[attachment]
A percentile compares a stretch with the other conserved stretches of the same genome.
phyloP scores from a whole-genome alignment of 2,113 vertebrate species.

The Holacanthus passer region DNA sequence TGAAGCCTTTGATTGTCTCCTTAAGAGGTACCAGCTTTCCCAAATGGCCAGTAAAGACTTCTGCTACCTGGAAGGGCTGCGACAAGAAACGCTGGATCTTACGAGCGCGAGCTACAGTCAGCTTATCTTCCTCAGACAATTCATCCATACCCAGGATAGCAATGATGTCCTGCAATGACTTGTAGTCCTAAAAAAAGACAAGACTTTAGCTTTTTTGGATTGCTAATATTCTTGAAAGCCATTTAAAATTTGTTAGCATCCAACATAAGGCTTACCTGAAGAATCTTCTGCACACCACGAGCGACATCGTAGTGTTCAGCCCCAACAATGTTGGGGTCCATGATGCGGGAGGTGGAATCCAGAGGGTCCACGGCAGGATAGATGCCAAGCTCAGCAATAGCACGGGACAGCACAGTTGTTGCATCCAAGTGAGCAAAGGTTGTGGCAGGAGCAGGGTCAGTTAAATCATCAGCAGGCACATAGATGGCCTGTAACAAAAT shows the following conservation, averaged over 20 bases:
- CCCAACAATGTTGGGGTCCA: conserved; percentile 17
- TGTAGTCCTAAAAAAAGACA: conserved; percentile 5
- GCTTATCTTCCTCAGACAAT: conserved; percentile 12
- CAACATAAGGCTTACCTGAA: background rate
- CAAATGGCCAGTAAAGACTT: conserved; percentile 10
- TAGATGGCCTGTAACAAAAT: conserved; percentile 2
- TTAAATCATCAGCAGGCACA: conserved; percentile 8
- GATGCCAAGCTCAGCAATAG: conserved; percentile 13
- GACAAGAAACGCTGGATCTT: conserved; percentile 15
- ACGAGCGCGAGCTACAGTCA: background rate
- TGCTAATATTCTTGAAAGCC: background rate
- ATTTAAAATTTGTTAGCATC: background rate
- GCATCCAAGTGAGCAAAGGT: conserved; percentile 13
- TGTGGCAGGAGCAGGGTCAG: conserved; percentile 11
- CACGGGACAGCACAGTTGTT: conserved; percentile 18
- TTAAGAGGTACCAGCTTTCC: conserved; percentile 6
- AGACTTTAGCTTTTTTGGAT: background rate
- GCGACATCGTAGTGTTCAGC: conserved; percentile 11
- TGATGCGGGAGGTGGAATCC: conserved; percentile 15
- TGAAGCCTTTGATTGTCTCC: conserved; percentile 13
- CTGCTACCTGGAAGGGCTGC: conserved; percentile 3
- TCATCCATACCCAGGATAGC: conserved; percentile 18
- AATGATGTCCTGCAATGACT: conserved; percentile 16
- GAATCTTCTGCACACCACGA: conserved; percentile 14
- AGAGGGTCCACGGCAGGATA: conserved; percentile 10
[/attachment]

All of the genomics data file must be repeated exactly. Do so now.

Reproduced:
A percentile compares a stretch with the other conserved stretches of the same genome.
phyloP scores from a whole-genome alignment of 2,113 vertebrate species.

The Holacanthus passer region DNA sequence TGAAGCCTTTGATTGTCTCCTTAAGAGGTACCAGCTTTCCCAAATGGCCAGTAAAGACTTCTGCTACCTGGAAGGGCTGCGACAAGAAACGCTGGATCTTACGAGCGCGAGCTACAGTCAGCTTATCTTCCTCAGACAATTCATCCATACCCAGGATAGCAATGATGTCCTGCAATGACTTGTAGTCCTAAAAAAAGACAAGACTTTAGCTTTTTTGGATTGCTAATATTCTTGAAAGCCATTTAAAATTTGTTAGCATCCAACATAAGGCTTACCTGAAGAATCTTCTGCACACCACGAGCGACATCGTAGTGTTCAGCCCCAACAATGTTGGGGTCCATGATGCGGGAGGTGGAATCCAGAGGGTCCACGGCAGGATAGATGCCAAGCTCAGCAATAGCACGGGACAGCACAGTTGTTGCATCCAAGTGAGCAAAGGTTGTGGCAGGAGCAGGGTCAGTTAAATCATCAGCAGGCACATAGATGGCCTGTAACAAAAT shows the following conservation, averaged over 20 bases:
- CCCAACAATGTTGGGGTCCA: conserved; percentile 17
- TGTAGTCCTAAAAAAAGACA: conserved; percentile 5
- GCTTATCTTCCTCAGACAAT: conserved; percentile 12
- CAACATAAGGCTTACCTGAA: background rate
- CAAATGGCCAGTAAAGACTT: conserved; percentile 10
- TAGATGGCCTGTAACAAAAT: conserved; percentile 2
- TTAAATCATCAGCAGGCACA: conserved; percentile 8
- GATGCCAAGCTCAGCAATAG: conserved; percentile 13
- GACAAGAAACGCTGGATCTT: conserved; percentile 15
- ACGAGCGCGAGCTACAGTCA: background rate
- TGCTAATATTCTTGAAAGCC: background rate
- ATTTAAAATTTGTTAGCATC: background rate
- GCATCCAAGTGAGCAAAGGT: conserved; percentile 13
- TGTGGCAGGAGCAGGGTCAG: conserved; percentile 11
- CACGGGACAGCACAGTTGTT: conserved; percentile 18
- TTAAGAGGTACCAGCTTTCC: conserved; percentile 6
- AGACTTTAGCTTTTTTGGAT: background rate
- GCGACATCGTAGTGTTCAGC: conserved; percentile 11
- TGATGCGGGAGGTGGAATCC: conserved; percentile 15
- TGAAGCCTTTGATTGTCTCC: conserved; percentile 13
- CTGCTACCTGGAAGGGCTGC: conserved; percentile 3
- TCATCCATACCCAGGATAGC: conserved; percentile 18
- AATGATGTCCTGCAATGACT: conserved; percentile 16
- GAATCTTCTGCACACCACGA: conserved; percentile 14
- AGAGGGTCCACGGCAGGATA: conserved; percentile 10